My biggest achievement in life is the supportive friendly community I created with a few international best friends called @YoungPeople_ChronicIllnesses. Our page has over 3000 followers on Instagram in one year. I share my journey with my followers and my co-owners. Journeys living life with Neuromyelitis Optica Spectrum Disorder, Ehlers-Danlos Syndrome, Cystic Fibrosis, Post-Transplant Lymphoproliferative disorder (a form of cancer), Fibromyalgia, Complex Regional Pain Syndrome and lots of other illnesses. Our goal is to raise awareness of chronic, invisible, mental and terminal illnesses. My favourite part of that community is the Spoonie Family whatsapp group that currently has around 30 people who are spoonies. A spoonie is a person who has a chronic illness. It comes from The Spoon Theory. The spoon theory is an illness metaphor used to explain the reduced amount of energy available for activities of daily living and productive tasks that may result from disability or chronic illness. Spoons are an intangible unit of measurement used to track how much energy a person has throughout a given day. Each activity requires a given number of spoons, which will only be replaced as the person “recharges” through rest. A person who runs out of spoons has no choice but to rest until their spoons (energy) are replenished. Our page has changed our lives and it has changed so many others. We have helped multiple people find out about illnesses and eventually receive a diagnosis after a life of being a medical mystery. We’ve helped normalise illness and make people realise they’re not alone; there is always someone somewhere fighting a similar issue. It’s amazing what a community can do when they all come together. So many wonderful memories thanks to my page and it’s all from the comfort of my bed while resting. I may not have a normal life, but my social media platforms are my life because I rarely manage to leave the house so I don’t know what I would do without my followers’ continuous love and support.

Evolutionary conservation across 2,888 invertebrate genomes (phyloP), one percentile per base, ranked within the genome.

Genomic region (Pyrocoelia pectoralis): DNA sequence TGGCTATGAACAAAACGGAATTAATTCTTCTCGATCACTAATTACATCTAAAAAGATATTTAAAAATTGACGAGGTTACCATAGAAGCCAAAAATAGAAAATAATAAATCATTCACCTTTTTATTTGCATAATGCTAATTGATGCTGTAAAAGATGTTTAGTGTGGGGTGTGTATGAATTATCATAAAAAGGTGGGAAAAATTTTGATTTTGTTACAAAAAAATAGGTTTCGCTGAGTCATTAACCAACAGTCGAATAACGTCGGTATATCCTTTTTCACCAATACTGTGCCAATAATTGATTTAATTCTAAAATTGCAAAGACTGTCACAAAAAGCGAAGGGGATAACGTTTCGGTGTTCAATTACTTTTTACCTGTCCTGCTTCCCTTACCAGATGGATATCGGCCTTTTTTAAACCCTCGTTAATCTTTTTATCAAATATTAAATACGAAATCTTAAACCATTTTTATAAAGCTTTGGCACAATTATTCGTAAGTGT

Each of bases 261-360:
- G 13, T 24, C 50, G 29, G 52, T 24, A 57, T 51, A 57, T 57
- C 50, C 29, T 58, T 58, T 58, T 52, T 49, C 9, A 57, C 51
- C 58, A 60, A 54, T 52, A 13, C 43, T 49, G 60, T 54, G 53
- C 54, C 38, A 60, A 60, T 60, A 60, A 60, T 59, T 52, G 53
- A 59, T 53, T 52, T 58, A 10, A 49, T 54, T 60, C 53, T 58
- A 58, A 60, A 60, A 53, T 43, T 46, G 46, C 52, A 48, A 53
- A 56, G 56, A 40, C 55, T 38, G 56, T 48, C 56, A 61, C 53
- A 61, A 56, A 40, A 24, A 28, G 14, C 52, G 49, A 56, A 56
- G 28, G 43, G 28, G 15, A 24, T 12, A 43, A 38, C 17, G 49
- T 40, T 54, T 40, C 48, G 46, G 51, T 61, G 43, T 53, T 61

I believe there should be more awareness raised about chronic illness. There are so many stigmas surrounding the topic. You never know how powerful your words can be. Share your story, mention your illness, do anything because unless people know, then there’s no hope for a cure. At the moment my health is a mix of ups and downs, good days, bad days, great medication, horrid medication. I just wake up and I take each battle as it comes, because if I gave up, lots of other people would too and our spoonie community needs each other. Some days I am just grateful to be breathing. It took me months to accept what was going on with me but it’s life, it is what it is. I can do whatever I want; I just have to do it differently.